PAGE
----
Visitor Question

Unsupervised child runs into street, causing a fatal accident…

Submitted By: Dana (Allentown, NJ)

A parent is supposed to be watching her child, but instead is taking selfies and partying in her back yard. As a result, her child runs into the street and causes a car to swerve, resulting in a fatal accident. The child was not injured himself.

Can the parent be charged with causing the accident/manslaughter? What are the liability issues here? Thank you for any perspective you can provide.

Disclaimer: Our response is not formal legal advice and does not create an attorney-client relationship. It is generic legal information based on the very limited information provided. Do not rely upon the information in our response, or anywhere else on this site, when deciding the proper course of a legal matter. Always get a personalized case review from a local attorney.


Dear Dana,

From the facts you present, it appears the parent may have been negligent in failing to keep her child from running into the street. However, there are a substantial number of variables involved.

For example:

– How old was the child? If the child was 7 or older, and left the property, the mother’s negligence may have been lessened.

– Was there a fence enclosing the yard? If so, did someone open the gate, allowing the child to leave? If so, the mother’s negligence may have been lessened.

– Was the mother watching the child, and in an instant the child left the yard? If so, the mother’s negligence may have been lessened.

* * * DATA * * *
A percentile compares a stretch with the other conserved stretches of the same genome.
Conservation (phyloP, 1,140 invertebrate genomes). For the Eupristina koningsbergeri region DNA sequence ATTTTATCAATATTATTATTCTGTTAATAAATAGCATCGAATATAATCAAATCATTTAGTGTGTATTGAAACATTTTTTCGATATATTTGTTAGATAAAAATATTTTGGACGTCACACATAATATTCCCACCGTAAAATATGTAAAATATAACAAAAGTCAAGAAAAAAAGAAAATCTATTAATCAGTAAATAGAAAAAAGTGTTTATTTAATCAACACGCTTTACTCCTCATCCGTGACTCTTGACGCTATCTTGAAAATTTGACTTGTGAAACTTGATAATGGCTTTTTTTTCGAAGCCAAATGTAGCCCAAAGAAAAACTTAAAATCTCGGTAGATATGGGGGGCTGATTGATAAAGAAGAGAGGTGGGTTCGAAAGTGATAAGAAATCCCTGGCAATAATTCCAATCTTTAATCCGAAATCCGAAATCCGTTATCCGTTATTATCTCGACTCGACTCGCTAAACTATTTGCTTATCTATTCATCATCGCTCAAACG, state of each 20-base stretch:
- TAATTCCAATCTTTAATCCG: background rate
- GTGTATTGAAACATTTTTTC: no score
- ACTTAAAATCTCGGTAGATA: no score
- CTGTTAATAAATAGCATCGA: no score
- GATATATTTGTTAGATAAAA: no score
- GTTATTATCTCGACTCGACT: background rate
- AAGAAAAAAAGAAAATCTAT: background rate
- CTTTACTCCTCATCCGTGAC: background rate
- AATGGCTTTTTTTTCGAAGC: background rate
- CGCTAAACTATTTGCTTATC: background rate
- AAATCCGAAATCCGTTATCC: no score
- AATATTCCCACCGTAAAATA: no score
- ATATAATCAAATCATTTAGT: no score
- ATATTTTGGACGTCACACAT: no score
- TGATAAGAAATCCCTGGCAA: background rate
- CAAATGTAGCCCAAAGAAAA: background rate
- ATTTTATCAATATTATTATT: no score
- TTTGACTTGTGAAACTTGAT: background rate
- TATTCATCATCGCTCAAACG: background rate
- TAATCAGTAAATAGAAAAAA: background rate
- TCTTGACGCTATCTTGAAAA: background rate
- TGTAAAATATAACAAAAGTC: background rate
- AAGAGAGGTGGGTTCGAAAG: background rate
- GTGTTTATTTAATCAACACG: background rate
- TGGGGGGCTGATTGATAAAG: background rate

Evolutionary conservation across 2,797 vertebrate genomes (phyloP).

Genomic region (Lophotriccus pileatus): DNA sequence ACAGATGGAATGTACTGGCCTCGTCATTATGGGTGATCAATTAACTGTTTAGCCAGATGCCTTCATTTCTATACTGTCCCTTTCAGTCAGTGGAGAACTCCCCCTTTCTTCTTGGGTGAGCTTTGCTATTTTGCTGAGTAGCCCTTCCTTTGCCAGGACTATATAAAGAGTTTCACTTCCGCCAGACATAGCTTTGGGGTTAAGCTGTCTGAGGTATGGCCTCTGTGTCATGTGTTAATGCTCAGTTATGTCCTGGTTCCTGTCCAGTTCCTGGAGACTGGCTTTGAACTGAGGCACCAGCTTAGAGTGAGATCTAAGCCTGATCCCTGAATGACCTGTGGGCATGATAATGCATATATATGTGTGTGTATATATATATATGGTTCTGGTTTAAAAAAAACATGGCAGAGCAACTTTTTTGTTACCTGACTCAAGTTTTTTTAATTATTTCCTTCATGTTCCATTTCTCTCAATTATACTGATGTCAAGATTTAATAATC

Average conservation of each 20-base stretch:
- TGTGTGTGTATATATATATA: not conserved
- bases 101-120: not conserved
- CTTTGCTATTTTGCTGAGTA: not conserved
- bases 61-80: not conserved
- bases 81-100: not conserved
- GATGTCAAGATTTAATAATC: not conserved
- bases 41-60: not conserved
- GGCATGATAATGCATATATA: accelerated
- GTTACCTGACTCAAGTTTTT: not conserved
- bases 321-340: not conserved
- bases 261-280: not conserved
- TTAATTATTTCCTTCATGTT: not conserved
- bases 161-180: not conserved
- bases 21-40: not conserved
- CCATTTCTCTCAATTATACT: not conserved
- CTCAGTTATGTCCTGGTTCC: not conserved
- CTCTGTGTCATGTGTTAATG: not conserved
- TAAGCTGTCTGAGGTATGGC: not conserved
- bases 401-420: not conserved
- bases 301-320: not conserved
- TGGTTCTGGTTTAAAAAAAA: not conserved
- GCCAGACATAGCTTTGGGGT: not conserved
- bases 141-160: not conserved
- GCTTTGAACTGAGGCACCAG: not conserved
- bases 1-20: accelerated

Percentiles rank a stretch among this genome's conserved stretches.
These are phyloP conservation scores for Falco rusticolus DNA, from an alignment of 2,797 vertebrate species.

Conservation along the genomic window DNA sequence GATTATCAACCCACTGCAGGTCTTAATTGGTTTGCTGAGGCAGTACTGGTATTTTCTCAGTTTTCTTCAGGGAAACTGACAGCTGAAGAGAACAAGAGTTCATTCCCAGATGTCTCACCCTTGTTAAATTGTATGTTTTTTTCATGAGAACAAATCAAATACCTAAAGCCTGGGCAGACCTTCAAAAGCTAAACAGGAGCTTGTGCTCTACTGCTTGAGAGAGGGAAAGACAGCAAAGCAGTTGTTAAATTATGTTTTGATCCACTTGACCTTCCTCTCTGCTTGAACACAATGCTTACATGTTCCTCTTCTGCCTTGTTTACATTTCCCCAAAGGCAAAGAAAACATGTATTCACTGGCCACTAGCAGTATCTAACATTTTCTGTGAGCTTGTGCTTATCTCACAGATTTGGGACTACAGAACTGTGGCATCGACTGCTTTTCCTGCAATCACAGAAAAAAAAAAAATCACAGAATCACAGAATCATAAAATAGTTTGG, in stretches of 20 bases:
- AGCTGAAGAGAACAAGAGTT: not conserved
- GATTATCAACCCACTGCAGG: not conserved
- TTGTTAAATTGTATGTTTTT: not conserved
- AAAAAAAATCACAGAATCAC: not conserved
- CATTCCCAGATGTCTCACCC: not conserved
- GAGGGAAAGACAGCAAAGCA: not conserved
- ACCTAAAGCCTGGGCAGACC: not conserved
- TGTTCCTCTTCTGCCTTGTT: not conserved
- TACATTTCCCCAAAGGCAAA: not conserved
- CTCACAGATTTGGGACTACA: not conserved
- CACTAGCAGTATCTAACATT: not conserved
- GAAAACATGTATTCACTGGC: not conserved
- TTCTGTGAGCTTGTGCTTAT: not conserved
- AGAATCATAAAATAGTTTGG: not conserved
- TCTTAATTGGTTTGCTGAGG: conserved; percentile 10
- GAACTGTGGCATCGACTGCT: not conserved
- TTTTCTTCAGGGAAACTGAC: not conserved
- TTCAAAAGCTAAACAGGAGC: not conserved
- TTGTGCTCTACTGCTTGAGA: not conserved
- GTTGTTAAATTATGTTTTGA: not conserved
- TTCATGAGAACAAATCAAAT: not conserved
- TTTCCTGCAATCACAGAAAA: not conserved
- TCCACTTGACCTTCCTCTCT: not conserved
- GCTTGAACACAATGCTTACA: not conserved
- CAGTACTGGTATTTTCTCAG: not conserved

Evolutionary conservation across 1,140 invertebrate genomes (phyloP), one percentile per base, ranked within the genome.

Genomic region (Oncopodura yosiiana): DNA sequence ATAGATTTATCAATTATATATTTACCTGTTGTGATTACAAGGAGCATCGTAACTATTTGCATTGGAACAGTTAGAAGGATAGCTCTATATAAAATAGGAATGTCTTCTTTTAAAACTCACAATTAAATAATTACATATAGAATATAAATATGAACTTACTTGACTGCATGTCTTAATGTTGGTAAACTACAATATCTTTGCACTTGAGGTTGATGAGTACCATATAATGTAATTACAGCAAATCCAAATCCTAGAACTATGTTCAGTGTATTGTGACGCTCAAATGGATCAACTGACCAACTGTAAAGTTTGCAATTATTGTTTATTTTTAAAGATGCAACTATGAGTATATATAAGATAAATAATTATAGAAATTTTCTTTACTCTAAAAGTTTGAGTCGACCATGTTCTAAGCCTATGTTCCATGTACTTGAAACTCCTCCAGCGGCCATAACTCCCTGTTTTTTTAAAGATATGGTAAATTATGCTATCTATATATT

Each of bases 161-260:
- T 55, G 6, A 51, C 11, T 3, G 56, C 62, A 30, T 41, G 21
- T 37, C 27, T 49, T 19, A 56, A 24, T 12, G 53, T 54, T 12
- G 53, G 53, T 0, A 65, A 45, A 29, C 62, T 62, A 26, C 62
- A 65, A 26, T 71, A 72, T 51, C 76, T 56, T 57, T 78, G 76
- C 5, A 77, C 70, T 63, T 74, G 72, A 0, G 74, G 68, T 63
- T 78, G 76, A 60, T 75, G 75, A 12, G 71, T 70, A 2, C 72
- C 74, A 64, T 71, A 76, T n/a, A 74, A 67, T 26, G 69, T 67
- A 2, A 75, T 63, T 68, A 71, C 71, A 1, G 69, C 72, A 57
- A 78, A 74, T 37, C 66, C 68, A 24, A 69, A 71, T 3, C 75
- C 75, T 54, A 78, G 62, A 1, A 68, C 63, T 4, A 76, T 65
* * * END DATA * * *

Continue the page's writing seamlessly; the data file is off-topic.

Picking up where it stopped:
In the State of New Jersey, the law governing neglect of children can be found in New Jersey Statutes Section 9:6-1 (a)-(d).

Under New Jersey law, “Neglect occurs when a parent or caregiver fails to provide proper supervision for a child or adequate food, clothing, shelter, education or medical care although financially able or assisted to do so.”

To extrapolate the negligent supervision into becoming the direct and proximate cause of the fatality would be would very difficult. In the State of New Jersey, parents may be liable for their child’s acts, but only for damage to railroads, public utilities, or school property. In those instances, a parent’s financial responsibility is capped at $5,000.

While the results were tragic, it is unlikely a court would agree to hear a case based on the actions of the parent as set out in your question.

For additional information on parental liability for children read:

St. John’s Law Review: “Parent’s Negligent Supervision of a Child Not a Tort”

Learn more here: Parental Liability for Injuries

The above is general information. Laws change frequently, and across jurisdictions. You should get a personalized case evaluation from a licensed attorney.

Find a local attorney to give you a free case review here, or call 888-972-0892.

We wish you the best with your claim,


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